One year! That’s the time Naman, 41, took to implement his financial plan. Not because he didn’t have the savings but because he was never sure it will actually work. Naman is not alone. Many investors get financial plans made, but do not follow through. There are many reasons for this phenomenon.
Daunting investment requirements
A financial plan essentially details how much needs to be invested for various financial goals. In most cases, there is a big difference between the amount to be invested versus the sum available. This is where investors tend to falter, because they are required to figure out where to reduce, eliminate or postpone expenses or goals. Not the easiest of things to do considering the life of instant gratification that we lead. Nobody wants to limit his/her life.
Sometimes, investors find providing for the goals too daunting and decide to leave it to their fate or God! Or, they believe they will be able to catch up with investing for their goals as their incomes rise in the future. However, they forget that rising incomes also lead to rising expenses.
Naman’s main concern was not being able to understand fully what needs to be done to follow through on the plan. The ever-changing market situation, coupled with little time due to professional commitments, led to procrastination. Despite the financial planner providing Naman with a detailed plan on how funds were to be allocated, Naman didn’t do anything as he wasn’t sure of investing across asset classes. Naman’s investments before meeting the financial planner were primarily in fixed deposits, endowment plans, with small amounts in mutual funds and stocks, which had been picked up randomly. Obviously, when the financial planner suggested a complete overhaul(and rightly so), Naman was sceptical. Volatile markets added to the conundrum.
As a financial advisor, I have seen that investors want a fair degree of certainty in returns too. With financial plans, there are assumptions on returns and the risk of things not working as per plan weighs on the investor’s mind. This is unfounded since there is no surety of anything in life, but investors expect the same where their investments are concerned.
The long wait for returns and goals to materialise can test the best investor’s patience.
How financial planners can help
While financial planners help in writing plans, they can play a key role in reducing the implementation gap in the following ways:
-Make easy-to-understand plans. I have seen financial plans that run to 40 pages with an incredible number of graphs, which clients don’t understand. I make a one-page plan, with goals and suggested plans, as it makes for easy reading. Clients also realise the actions required to be taken quicker.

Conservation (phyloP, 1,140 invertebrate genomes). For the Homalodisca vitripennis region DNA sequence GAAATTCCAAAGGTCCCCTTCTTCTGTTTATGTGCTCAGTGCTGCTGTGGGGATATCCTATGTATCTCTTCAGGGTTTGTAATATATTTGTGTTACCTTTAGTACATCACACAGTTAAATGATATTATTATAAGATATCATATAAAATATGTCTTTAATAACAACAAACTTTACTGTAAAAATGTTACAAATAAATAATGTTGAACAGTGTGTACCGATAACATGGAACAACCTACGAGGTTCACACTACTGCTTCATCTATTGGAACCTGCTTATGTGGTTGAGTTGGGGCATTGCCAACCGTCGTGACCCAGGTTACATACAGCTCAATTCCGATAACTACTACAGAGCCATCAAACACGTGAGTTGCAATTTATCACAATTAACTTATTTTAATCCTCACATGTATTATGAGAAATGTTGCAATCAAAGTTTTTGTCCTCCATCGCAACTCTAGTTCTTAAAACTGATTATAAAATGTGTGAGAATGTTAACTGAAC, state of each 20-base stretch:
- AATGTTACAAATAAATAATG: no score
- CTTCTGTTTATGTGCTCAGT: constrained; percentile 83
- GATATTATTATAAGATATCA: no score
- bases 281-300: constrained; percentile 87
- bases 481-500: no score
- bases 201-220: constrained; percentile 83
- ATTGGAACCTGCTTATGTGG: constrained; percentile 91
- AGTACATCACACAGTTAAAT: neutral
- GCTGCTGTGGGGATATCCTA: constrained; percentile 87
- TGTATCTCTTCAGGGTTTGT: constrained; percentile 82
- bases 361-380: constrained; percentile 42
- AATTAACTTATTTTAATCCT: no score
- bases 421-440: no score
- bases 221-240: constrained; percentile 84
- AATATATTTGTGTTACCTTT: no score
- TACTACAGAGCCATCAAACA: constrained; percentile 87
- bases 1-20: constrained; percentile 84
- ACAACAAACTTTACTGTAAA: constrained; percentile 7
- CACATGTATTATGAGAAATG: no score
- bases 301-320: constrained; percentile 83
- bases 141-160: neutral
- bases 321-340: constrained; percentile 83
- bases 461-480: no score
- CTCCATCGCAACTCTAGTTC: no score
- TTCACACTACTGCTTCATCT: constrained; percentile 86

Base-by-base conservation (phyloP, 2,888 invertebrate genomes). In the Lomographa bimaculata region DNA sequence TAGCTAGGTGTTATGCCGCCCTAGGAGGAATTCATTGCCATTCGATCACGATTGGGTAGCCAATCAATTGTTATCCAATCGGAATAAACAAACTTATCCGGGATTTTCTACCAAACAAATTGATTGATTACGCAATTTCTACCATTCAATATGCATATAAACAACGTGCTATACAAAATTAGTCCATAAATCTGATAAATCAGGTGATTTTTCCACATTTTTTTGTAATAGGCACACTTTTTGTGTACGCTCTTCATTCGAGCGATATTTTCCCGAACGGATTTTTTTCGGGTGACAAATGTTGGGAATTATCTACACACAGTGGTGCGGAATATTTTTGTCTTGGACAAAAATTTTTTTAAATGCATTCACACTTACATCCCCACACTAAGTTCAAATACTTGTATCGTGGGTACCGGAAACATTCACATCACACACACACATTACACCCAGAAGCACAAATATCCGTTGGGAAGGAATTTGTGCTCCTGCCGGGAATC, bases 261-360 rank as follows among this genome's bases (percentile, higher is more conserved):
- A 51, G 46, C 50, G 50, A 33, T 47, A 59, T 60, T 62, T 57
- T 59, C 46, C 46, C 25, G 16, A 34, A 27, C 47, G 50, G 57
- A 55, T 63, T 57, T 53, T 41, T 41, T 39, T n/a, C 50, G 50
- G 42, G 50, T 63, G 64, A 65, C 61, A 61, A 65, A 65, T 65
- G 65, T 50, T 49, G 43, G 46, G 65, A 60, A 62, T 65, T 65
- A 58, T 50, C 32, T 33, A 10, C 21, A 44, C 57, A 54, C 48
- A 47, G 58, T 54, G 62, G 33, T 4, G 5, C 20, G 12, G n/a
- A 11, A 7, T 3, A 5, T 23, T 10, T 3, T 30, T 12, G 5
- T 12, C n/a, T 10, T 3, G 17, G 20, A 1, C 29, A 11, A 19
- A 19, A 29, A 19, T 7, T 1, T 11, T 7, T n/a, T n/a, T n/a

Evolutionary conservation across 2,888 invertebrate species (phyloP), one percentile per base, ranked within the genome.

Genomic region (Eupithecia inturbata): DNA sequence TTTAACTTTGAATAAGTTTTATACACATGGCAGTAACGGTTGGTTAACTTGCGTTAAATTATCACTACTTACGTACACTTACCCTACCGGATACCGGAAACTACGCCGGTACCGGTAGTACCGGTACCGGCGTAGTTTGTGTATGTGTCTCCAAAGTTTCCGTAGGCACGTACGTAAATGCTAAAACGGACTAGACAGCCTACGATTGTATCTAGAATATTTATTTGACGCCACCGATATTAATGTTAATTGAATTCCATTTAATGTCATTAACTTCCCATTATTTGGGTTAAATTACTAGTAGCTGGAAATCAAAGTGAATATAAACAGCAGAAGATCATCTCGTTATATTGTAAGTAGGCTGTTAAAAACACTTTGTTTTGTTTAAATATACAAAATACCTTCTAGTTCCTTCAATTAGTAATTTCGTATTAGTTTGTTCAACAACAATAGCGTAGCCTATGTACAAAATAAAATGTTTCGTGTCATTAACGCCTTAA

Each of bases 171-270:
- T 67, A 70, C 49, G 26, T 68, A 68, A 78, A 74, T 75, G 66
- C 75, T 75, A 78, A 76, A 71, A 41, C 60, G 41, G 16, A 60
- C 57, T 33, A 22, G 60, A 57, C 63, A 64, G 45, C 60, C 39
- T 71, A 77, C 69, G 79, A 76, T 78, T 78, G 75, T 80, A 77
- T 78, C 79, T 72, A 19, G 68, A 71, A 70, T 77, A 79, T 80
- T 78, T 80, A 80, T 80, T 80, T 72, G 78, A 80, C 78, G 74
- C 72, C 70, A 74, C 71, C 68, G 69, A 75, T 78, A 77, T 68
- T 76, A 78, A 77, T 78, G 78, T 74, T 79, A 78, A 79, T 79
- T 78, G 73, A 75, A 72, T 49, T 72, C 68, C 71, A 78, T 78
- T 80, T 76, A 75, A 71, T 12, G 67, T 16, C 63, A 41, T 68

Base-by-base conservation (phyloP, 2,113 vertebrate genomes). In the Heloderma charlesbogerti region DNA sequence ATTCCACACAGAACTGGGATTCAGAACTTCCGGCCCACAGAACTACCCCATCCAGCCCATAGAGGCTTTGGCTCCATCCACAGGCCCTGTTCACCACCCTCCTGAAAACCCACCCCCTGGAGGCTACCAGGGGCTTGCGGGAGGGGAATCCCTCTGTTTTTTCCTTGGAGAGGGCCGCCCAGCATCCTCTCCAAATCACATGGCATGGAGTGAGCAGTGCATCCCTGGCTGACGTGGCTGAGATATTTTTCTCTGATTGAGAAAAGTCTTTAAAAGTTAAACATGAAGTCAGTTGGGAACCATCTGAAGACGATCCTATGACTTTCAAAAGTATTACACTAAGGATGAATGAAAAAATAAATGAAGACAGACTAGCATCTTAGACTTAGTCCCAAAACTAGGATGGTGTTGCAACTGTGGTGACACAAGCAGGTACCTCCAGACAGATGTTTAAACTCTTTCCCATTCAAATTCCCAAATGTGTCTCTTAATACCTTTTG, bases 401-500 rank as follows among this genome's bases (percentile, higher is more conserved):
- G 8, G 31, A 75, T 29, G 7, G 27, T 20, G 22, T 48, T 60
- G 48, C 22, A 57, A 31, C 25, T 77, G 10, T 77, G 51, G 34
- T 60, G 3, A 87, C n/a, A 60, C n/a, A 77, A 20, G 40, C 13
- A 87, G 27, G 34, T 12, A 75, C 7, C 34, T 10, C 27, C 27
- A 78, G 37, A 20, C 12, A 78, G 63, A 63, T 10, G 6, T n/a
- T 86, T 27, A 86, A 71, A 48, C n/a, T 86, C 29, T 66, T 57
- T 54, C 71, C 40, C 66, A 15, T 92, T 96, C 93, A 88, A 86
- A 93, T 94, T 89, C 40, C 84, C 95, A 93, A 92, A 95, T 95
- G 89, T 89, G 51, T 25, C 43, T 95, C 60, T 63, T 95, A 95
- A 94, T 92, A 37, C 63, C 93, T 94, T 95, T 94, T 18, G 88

-As advisors, we sometimes fail to understand that the anchoring bias runs very deep and whatever data one shows, investors’ mindset does not allow them to believe in the data. In Naman’s case, even though the planner felt exasperated at times, she engaged regularly with him by sending interesting articles and information on the suggested investments. There is only so much an advisor can do and if the client still does not implement well, the planner can present him/her with an alternative scenario using products the investor is comfortable with.
Investors can do the following to bridge the gap between planning and implementation:
-Work with a financial planner who understands your concerns and attitude to money and is willing to handhold you for a while. A planner who shares regular updates on the progress made and proactively advises when markets are headed downwards is preferred.
-To make the plan less daunting, follow a step-by-step approach. Have the comprehensive plan done but focus on those goals, which are most important. By breaking down the financial plan, you might find it easier to work towards implementing your plan.
-Have an open mindset on investment products. Traditional products will not help in reaching long-term financial goals since they do not beat inflation and are not tax efficient.
With Naman, a combination of regular updates and informative reading material along with breaking down of the plan into smaller versions, with limited goals, helped in getting him to implement his financial plan.
Knowledge is not power. The implementation of knowledge is power.(The writer is a Financial Educator, Money Mentor and Founder of Finsafe India)